The Western Cape has set aside R27 million to help businesses cushion the economic blow spurred by the COVID-19 pandemic and prevent job losses.
This is part of a relief fund established to give both the formal and informal sectors a boost. It will be used to mainly subsidise businesses and their expenses including fixed costs, operational costs and supplier debt.
“We know that times have been tough for businesses during the COVID-19 pandemic, and that is why, from the start, we have been working hard to support businesses, especially small businesses, to open safely and responsibly, so we can save jobs and save the economy in the Western Cape,” the provincial government in a statement on Tuesday, 22 September 2020.
As many as 170 000 were lost in the province, as a result of the global pandemic.
WC government: ‘An important step to help businesses rebuild and save jobs’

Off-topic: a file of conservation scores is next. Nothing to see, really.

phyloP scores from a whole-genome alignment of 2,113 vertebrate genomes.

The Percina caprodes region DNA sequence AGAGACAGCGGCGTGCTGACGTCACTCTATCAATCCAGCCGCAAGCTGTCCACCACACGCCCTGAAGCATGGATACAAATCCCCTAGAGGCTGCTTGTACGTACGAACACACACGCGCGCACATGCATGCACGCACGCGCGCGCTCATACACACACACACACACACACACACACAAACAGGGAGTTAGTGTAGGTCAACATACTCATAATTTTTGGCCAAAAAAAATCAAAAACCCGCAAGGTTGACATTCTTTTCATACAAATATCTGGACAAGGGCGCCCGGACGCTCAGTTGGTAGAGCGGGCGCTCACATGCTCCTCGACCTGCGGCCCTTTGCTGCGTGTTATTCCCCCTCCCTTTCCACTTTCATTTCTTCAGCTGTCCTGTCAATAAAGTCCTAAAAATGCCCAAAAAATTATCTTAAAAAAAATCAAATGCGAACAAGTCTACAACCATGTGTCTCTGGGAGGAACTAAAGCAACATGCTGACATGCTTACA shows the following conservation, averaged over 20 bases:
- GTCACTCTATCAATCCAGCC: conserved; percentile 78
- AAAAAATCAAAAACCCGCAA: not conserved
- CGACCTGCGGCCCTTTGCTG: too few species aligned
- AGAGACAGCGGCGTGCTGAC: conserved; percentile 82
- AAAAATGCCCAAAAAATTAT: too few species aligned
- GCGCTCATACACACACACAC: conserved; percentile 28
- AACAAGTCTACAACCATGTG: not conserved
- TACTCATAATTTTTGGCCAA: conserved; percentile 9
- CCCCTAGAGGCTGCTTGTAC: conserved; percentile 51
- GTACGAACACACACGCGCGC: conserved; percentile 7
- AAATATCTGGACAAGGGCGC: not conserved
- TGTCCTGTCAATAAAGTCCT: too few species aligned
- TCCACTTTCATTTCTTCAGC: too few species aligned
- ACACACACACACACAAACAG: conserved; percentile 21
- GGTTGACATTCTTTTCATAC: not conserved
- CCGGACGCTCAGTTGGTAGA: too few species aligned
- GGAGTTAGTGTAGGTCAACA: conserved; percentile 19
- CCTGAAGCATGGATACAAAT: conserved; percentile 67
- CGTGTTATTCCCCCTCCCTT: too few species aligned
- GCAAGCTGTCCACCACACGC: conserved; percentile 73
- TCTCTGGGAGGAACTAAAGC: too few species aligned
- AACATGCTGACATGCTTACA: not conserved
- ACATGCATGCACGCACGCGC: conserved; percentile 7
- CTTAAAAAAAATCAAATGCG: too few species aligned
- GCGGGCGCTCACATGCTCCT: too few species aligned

However, the relief will not be going towards payments of and towards salaries and wages and the assistance afforded to formal trade will be capped at approximately R200 000 per business and R15 000 for informal establishments.
“The department reserves the right to determine a higher or lesser amount and the right to fund selected components of the approved application,” the government further said.
Businesses that have benefited from any government-spearheaded relief programme would however not be eligible for any funding.
The closing date for the relief applications to be submitted is 12 October 2020 at 10:00.
The provincial government has also launched a workplace safety campaign, which aims to encourage businesses to implement health and safety guidelines in the workplaces.
“With the move to alert level 1 which allows more businesses to safely open, this fund is an important step in our economic recovery plan to help businesses to rebuild and save jobs in the Western Cape.”
The province currently has more than 109 000 infections of COVID-19 and was once considered the epicentre of the virus. It has since been overtaken by Gauteng, which has over 217 000 cases.
The province is also pinning its hopes on domestic tourism to make an economic recovery, having officially opened its doors to visitors in August, when the country was under level 2 of the lockdown. It will be spending R4 million towards campaigns promoting local tourism.
Read the original article on The South African